US Dollar extends rally as bond yield spreads widen to multi-decade high

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18 May 2018

thomasdodds

The major currencies spent much of London trading on Thursday fairly range bound, largely due to a lack of any significant market moving news.

W
ith no significant data releases yesterday, much of the attention among currency traders was again on US bond yields. US Treasury yields continued to march higher following the impressive US economic performance and expectations for higher interest rates. The 10-year yield is currently above 3.1%, having increased by almost 0.4% since mid-April alone. This is its highest level since 2011, meaning that the spread between the US 10-year and German equivalent is now at its widest in almost 30 years. This widening in rate differentials is large contributor to the Dollar’s recent surge, rising to its strongest position since December 2017.

Macroeconomic news out of the major economies on Thursday was largely immaterial, and the market was little moved as a result. Eurozone construction output was soft, contracting again in March for the third straight month. US jobless claims missed expectations, although still came in at a healthy 222,000. The speech from notoriously dovish Federal Reserve member Kashkari, failed to touch on monetary policy.

Activity could pick up pace today, although all signs suggest a relatively quiet end to the week. This morning’s trade balance data could shift the common currency, while a number of Federal Reserve speeches could impact the US Dollar, should they touch on monetary policy.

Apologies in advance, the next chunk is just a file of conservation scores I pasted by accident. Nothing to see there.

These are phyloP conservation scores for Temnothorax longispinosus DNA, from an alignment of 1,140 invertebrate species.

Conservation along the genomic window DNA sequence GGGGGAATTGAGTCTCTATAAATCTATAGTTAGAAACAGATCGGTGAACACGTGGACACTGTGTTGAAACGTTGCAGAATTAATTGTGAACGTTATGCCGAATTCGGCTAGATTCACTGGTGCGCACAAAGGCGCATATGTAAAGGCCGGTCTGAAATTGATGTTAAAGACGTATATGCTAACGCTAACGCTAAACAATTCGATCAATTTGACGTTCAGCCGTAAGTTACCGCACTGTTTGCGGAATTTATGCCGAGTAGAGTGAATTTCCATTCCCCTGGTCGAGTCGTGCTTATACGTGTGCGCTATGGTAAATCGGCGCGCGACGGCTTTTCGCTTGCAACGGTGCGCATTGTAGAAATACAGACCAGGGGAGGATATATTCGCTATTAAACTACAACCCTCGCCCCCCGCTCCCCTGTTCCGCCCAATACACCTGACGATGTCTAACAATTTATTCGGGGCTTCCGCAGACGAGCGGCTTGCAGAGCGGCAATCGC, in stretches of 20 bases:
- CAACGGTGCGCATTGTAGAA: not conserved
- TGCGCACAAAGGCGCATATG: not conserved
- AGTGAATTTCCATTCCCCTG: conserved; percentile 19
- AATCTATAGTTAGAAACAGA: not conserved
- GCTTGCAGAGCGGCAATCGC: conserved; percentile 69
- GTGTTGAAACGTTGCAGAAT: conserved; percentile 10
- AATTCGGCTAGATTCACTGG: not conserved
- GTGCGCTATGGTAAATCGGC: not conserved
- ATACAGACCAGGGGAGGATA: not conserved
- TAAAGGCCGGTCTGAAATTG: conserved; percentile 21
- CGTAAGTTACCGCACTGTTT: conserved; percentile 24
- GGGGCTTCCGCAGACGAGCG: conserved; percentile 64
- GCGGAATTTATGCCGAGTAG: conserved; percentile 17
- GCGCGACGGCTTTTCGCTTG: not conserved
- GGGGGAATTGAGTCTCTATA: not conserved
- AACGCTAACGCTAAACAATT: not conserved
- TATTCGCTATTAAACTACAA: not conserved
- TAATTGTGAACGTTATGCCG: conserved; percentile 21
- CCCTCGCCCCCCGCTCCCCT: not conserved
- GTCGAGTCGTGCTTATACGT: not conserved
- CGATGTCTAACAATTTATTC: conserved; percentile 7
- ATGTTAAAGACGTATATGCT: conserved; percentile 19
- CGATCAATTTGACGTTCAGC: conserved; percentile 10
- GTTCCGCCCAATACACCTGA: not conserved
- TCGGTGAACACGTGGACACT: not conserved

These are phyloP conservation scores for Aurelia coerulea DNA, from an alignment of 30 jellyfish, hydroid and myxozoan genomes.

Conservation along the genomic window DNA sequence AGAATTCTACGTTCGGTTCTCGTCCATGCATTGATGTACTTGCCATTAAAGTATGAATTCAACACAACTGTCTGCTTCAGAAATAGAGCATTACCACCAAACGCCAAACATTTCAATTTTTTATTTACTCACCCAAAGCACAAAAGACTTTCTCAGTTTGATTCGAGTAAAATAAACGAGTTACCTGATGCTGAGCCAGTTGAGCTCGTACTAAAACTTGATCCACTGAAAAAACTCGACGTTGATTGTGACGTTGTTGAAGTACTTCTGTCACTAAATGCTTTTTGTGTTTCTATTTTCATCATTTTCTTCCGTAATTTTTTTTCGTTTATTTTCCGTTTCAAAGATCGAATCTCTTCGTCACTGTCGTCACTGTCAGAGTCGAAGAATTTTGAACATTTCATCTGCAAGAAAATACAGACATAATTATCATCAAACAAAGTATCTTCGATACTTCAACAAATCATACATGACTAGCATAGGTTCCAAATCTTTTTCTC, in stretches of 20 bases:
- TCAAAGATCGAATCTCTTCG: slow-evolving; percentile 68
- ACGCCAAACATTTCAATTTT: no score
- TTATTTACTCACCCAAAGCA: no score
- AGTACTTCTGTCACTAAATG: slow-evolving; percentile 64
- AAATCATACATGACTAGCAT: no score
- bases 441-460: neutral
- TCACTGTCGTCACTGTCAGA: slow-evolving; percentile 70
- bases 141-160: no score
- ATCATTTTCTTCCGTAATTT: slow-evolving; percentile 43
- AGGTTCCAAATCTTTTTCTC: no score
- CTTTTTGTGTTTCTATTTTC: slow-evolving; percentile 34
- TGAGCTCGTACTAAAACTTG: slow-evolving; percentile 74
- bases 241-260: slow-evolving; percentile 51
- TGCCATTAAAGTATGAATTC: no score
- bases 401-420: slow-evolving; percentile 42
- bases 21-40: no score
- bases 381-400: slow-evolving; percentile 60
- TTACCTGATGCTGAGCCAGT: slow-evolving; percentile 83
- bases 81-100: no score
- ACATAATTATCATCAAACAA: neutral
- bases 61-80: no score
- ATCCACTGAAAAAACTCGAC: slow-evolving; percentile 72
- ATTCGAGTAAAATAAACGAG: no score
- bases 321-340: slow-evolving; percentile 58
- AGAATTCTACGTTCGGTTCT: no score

Pound retraces gains after May denies customs union policy

Sterling had a similarly quiet trading session yesterday, edging modestly lower for the day. The currency rallied during Asian trading hours, on news that Britain would tell Brussels it was ready to stay in the customs union beyond the Brexit transitional arrangement, although this was later denied by Theresa May. While the move in the currency proved temporary, it highlighted the acute sensitivity the Pound has to any and every headline out of the Brexit negotiations.

In the absence of any macroeconomic news out of the UK today, we instead look towards next Wednesday’s inflation data, which could be a key test for Sterling. As we have mentioned in the past few days, economic news has taken on added importance in the UK, following the Bank of England’s latest policy meeting suggesting it would only raise interest rates again should data show a marked pick-up. This afternoon’s speech from Bank of England member, Andy Haldane, is not expected to be a particularly significant market mover.